That Pakistan is a nuclear-weapons state is a globally recognised fact. The US itself recognised this status immediately after our nuclear tests on May 28 and 30, 1998, following India’s on May 11 and 13. This recognition was manifest in the eight-round dialogue the US conducted with India and Pakistan on equal terms to seek their cooperation on certain security benchmarks. At the end of this dialogue, a clear nuclear parity was established between the two countries in the form of an implicit “strategic linkage” for eligibility to “equal of treatment” in terms of future concessions, including access to technology.

For whatever reason that linkage was scrubbed, Pakistan has established its credentials as a responsible nuclear power by putting in place proper legislative controls and effective administrative mechanisms on export controls. The nuclear safety, security and non-proliferation measures are also supported by extensive legislative, regulatory and administrative framework guaranteeing the safety and security of nuclear materials and facilities. There is no threat to our nuclear assets from within or without.

Concerns and fears about the effectiveness and safety of our nuclear assets are no longer valid. The A Q Khan chapter is closed now. Pakistan has a command-and-control system that is based on international guidelines, including those of the IAEA. Pakistan is already operating nuclear-power plants, and has highly trained manpower and a well-established safety and security culture. Therefore, it fully qualifies for equal participation in civil nuclear cooperation at the international level.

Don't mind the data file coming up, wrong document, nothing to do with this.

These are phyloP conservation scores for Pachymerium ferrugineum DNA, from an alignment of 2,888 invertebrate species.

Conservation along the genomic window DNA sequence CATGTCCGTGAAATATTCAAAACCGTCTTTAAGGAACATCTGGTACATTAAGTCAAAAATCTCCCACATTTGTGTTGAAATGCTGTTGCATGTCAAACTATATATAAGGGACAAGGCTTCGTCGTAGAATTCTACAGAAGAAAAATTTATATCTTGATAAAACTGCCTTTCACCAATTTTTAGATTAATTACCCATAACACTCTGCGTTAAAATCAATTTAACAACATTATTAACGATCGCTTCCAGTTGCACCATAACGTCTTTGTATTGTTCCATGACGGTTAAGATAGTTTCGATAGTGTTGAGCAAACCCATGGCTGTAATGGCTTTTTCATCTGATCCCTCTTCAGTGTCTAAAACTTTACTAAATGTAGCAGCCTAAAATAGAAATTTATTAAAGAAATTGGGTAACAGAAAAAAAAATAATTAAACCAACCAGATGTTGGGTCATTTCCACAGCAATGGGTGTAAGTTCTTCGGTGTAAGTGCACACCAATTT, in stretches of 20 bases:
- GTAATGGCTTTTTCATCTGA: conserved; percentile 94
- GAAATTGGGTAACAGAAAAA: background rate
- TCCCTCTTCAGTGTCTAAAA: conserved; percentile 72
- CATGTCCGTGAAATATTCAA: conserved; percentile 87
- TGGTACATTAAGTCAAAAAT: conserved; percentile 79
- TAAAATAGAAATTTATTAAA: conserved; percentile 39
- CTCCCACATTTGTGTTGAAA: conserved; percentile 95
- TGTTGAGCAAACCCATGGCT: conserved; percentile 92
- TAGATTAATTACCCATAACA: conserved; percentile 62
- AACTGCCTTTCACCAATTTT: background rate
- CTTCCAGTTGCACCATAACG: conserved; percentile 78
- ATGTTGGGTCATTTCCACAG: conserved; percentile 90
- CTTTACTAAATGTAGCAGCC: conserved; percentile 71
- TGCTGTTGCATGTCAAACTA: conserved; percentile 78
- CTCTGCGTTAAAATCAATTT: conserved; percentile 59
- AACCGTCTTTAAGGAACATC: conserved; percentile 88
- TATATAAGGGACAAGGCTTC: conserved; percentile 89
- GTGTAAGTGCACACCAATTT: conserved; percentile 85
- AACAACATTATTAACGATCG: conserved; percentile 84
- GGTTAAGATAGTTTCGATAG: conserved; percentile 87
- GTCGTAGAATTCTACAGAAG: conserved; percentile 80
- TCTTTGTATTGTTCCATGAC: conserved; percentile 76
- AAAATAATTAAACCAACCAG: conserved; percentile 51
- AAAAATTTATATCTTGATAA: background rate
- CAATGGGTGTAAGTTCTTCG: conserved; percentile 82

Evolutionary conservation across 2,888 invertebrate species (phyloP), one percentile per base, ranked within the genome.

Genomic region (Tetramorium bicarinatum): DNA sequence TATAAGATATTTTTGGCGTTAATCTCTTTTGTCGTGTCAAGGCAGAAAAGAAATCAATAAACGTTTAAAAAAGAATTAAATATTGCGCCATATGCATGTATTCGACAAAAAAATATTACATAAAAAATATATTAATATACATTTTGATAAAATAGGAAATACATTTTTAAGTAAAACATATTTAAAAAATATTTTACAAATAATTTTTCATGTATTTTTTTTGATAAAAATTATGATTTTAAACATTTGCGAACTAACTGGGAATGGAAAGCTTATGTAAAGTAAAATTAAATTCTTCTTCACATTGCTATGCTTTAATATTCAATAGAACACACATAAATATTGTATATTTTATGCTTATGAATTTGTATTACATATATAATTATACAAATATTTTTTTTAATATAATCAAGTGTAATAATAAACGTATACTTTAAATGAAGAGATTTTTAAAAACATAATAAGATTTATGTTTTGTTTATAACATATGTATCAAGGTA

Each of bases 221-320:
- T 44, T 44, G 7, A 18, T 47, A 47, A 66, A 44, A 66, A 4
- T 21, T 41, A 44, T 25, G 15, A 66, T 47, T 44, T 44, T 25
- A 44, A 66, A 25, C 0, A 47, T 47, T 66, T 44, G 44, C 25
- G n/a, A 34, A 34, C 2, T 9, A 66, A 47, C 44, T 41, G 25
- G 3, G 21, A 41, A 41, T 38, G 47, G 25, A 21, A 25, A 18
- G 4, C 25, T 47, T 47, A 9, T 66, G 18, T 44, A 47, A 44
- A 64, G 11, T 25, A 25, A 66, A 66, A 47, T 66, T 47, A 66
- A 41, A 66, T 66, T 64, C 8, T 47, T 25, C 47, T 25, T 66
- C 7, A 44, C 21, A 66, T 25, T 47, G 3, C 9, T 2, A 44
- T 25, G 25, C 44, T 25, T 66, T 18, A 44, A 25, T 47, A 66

Pakistan is now pressing Washington for a nuclear cooperation arrangement similar to the one the US has with India. The Obama administration, while stressing the importance of the safety of Pakistan’s nuclear assets, is apparently also seeking to dispel Pakistani fears that the United States was secretly plotting to seize the country’s nuclear assets. There are now reliable signals from Washington that the Obama administration was seriously engaged in “steps to address Pakistani security concerns.”

According to a Wall Street Journal report, the US is now actively lobbying for “more pressure” on New Delhi to ease tensions between India and Pakistan and to address Pakistan’s legitimate security concerns in the context of India’s role in Afghanistan. It has been revealed that President Obama had issued a “secret directive” for intensification of diplomacy for this purpose. According to some reports, President Obama also spoke to President Karzai in the same connection.

It is heartening that the US is now beginning to show practical sensitivity to Pakistan’s legitimate India-specific concerns and security interests in Afghanistan. Another remedial step required from Washington is the removal of strategic imbalances in the region that have fuelled an arms race between the two neighbours with an escalatory effect on their military budgets and arsenals. What we need in this region is mutual arrangements between India and Pakistan for maintenance of military balance and non-induction of destabilising weapon systems.

We are opposed to a nuclear and conventional arms race in South Asia, and in pursuit of this objective we have been pursuing an initiative for a Strategic Restraint Regime with India involving three interlocking elements: conflict resolution, nuclear and missile restraint, and conventional balance. In the context of the composite dialogue, Pakistan has also finalised a number of nuclear and conventional confidence-building measures with India.